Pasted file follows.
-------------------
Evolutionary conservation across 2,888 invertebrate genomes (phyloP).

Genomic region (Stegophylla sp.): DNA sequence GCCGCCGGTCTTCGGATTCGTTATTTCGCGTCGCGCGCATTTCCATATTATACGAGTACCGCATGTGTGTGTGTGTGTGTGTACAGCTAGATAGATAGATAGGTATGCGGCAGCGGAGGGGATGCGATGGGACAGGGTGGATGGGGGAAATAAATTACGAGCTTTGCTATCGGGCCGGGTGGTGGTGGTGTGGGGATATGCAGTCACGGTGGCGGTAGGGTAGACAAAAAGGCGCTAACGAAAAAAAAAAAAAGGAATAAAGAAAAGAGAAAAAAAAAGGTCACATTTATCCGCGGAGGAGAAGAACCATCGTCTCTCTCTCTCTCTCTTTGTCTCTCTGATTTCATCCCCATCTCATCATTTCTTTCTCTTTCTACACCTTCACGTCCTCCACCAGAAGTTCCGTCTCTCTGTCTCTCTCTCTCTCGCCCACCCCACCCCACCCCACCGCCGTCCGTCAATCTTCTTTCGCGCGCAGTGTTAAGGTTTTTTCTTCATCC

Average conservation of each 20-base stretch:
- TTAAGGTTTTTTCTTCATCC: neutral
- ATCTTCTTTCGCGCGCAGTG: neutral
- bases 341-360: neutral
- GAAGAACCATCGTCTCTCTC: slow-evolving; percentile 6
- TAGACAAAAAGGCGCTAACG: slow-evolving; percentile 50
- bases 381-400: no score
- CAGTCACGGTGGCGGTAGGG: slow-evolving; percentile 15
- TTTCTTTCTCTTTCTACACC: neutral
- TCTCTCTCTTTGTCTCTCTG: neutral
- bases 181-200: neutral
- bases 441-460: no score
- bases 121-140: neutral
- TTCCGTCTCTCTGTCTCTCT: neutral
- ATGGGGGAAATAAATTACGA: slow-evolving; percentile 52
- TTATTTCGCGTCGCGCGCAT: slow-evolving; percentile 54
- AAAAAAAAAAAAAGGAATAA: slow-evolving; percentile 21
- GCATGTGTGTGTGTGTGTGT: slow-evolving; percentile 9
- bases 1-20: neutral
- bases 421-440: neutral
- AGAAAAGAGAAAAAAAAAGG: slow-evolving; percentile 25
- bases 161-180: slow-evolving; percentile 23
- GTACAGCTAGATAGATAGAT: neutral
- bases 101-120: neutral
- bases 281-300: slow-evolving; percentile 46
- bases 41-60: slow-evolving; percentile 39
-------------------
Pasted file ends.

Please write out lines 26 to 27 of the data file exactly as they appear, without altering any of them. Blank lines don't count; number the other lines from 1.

- bases 101-120: neutral
- bases 281-300: slow-evolving; percentile 46